Zenker diverticulum develops in the hypopharynx, typically between the cricopharyngeus muscle and the inferior pharyngeal constrictor muscle at the level of cervical vertebrae 5 and 6. It often presents with dysphagia. This activity reviews the evaluation and management of Zenker diverticulum
and highlights the role of the interprofessional team in the recognition and management of this condition.
Review the pathophysiology of Zenker diverticulum.
Explain when a barium fluoroscopic evaluation should be considered in patients presenting with dysphagia.
Explain the recommended treatment of Zenker diverticulum.
Employ collaborative interprofessional team strategies to improve detection of Zenker diverticulum and improve care for affected patients.
Zenker's diverticulum is a type of diverticulum that develops in the hypopharynx, typically between the cricopharyngeus (CP) muscle and the inferior pharyngeal constrictor muscle. It only involves the mucosa and submucosal layers and does not involve the muscular layer, hence making it a false diverticulum. It may also occur in other parts of the esophagus, such as between the oblique and transverse fibers of the CP muscle, known as Killian-Jamieson area, and between the CP muscle and the esophageal muscles, known as Laimer triangle.
The etiology of Zenker's diverticulum is not fully understood, but most of the hypotheses revolve around the abnormal structure and physiology of the cricopharyngeus muscle. Professionals believe that abnormal pressure during swallowing causes dehiscence of this muscle leading to the formation of a Zenker diverticulum. Therefore, this diverticulum is an acquired mucosal herniation between the horizontal and oblique fibers of the cricopharyngeus muscle.
The diverticulum develops between the transverse fibers of the CP muscle and the oblique fibers of the inferior constrictor muscle; this area is often known as Killian triangle.
It is a rare disorder of the esophagus, primarily seen in elderly individuals, peaking between the seventh and ninth decades of life. Occurs rates range from 0.01% to 0.11% of the population. It is more common in men than in women. Zenker diverticulum rate varies in different parts of the world being more common in northern Europe, the United States of America, and Canada and rarely occurs in Japan and Indonesia. However, the true incidence is difficult to ascertain due to a significant number of patients who do not seek treatment. Zenker diverticulum is rare before the age of 40.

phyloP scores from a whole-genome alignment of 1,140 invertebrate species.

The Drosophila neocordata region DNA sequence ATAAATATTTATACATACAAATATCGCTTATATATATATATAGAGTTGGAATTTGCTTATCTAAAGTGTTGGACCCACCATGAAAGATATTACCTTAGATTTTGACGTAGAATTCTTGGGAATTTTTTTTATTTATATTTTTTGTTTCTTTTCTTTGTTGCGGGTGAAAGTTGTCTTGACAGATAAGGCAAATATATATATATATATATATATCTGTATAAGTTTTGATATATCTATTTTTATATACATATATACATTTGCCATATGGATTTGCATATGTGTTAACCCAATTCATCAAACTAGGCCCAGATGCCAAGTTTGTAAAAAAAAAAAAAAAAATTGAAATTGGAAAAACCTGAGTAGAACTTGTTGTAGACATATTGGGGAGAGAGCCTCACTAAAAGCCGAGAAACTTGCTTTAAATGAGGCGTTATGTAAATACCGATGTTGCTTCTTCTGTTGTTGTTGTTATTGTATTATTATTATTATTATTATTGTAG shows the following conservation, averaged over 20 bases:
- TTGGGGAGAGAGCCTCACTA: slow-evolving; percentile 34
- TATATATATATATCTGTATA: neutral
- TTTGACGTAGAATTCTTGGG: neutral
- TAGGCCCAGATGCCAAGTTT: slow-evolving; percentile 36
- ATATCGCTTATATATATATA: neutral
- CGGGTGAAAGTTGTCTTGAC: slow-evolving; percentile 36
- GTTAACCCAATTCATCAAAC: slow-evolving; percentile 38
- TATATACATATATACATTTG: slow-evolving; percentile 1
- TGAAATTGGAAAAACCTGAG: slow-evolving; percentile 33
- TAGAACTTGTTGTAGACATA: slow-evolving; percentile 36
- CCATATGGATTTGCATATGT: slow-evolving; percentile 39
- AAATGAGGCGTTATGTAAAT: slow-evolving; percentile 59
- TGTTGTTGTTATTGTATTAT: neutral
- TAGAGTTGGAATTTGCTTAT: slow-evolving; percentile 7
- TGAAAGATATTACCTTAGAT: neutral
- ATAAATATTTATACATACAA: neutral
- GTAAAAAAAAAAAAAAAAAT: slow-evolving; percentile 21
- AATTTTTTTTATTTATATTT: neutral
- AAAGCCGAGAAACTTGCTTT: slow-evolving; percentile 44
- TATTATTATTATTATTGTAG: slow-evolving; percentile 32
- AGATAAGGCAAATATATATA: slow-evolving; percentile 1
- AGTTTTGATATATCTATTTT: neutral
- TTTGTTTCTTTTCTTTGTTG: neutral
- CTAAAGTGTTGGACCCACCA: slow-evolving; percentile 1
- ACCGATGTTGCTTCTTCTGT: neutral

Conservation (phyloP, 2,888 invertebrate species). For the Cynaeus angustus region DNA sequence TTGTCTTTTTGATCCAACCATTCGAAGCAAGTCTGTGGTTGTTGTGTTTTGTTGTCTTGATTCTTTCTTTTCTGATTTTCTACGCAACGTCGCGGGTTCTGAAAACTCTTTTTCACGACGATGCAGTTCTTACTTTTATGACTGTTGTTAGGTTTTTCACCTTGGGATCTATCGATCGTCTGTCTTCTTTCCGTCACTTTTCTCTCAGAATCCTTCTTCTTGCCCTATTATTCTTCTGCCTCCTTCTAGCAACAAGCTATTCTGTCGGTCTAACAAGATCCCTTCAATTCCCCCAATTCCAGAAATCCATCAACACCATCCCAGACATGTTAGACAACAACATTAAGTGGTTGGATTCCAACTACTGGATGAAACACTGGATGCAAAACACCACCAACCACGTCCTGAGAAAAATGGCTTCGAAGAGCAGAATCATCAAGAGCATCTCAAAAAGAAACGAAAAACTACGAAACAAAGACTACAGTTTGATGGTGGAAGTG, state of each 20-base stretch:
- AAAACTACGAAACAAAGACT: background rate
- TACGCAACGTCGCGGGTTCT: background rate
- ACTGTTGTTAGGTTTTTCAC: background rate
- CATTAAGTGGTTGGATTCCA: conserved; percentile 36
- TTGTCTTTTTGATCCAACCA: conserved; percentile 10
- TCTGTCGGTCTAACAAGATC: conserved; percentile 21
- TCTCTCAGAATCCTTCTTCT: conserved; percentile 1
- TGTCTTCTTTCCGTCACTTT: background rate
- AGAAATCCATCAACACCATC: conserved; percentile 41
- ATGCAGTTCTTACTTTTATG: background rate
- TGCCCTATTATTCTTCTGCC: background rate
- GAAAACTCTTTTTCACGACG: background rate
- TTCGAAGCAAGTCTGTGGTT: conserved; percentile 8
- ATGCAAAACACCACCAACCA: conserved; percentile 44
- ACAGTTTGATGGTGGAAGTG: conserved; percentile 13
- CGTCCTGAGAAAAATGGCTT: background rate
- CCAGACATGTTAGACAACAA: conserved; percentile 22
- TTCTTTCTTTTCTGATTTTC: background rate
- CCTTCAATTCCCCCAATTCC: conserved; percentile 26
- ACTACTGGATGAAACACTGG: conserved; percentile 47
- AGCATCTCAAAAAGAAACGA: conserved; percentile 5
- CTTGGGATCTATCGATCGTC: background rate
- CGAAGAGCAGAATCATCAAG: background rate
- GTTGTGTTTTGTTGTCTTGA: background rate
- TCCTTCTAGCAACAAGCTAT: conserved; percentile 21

Although there are multiple theories regarding the pathophysiology and development of Zenker's diverticulum, no clear consensus exists. It is understood that a Zenker diverticulum involves impaired cricopharyngeal compliance, usually due to fibrotic changes, what causes increased intrabolus pressure with swallowing. As a result of this, the hypopharyngeal pressure increases, leading to herniation at the weak point just above the cricopharyngeus. The resulting false diverticulum retains food particles and salivary secretions leading to regurgitation, halitosis, dysphagia, and aspiration.
In most cases, Zenker diverticulum extends in the left neck and this is believed to be due to the slight convexity of the cervical esophagus.
In general, manometry is not used to evaluate patient's with Zenker diverticulum because the resulting pressure measurements are often confused with pressure generated by swallowing and contractions of the upper esophageal sphincter.
Histological examination of a Zenker diverticulum is rarely done. Microscopic evaluation of the pouch usually shows a sac containing stratified squamous epithelium, and the submucosa lining often shows fibrous tissue. Rarely, ulcerations or evidence of cancer, squamous cell or carcinoma in situ, may be present.
History and Physical
The development of this diverticulum leads to retention of food particles which leads to complaints of regurgitation, halitosis, aspiration, and difficulty swallowing. Patients with Zenker diverticulum will typically present with a long history of dysphagia followed by a sensation of food stuck in the throat. Up to 98% of patients have the primary complaints of dysphagia. Other common symptoms include recurrent coughing, fetor ex ore (halitosis), and unexplained weight loss. Rarely, a visible lump might be seen in the neck.
The symptoms may be present for months or years.
Barium swallow with videofluoroscopy provides information regarding its size, location, and character of the mucosal lining, and diagnoses the condition. Upper endoscopy, which includes both flexible and rigid assessment, are also used and typically essential in the surgical evaluation. Staging of the Zenker diverticulum is imperative to the overall evaluation. There are 3 staging systems: Lahey, Morton, and Van Overbeek staging systems. Only one of the 3 may be used. The staging is typically reliant on the size of the pouch in which the bigger the size, the higher the staging.
Endoscopy may reveal fibrosis around the diverticulum which limits the risk of local abscess formation. Endoscopy may reveal pooling of food in the diverticulum.
Treatment / Management
Only symptomatic lesions need treatment; lesions less than 2 centimeters rarely require any treatment. In some cases of Zenker diverticulum associated with achalasia, botulinum toxin may help relieve symptoms of dysphagia. For all other large Zenker diverticulum, surgery is indicated. However, since Zenker diverticula occur in the elderly population, great care is required in selecting patients for surgery. The Zenker diverticulum can be treated by an open procedure or via an endoscopic approach. During surgery, it is vital to divide the cricopharyngeus muscle to relieve the elevated pressure zone and eliminate the pouch of the diverticulum. A 1-cm myotomy is adequate in most cases.
However, myotomy alone is associated with a high recurrence of symptoms. Hence, the myotomy should be combined with a more definitive procedure.
Recently lasers have been used during upper endoscopy to resect the diverticulum instead of staples. Overall, lasers have been shown to have fewer recurrences and faster improvement in symptoms compared to the use of staplers. Open surgery usually is more invasive and requires longer hospitalization but does provide rapid symptom relief and low rates of recurrence. Complications of surgery include injury to the laryngeal nerve, bleeding, esophageal perforation, and trauma to the oral cavity.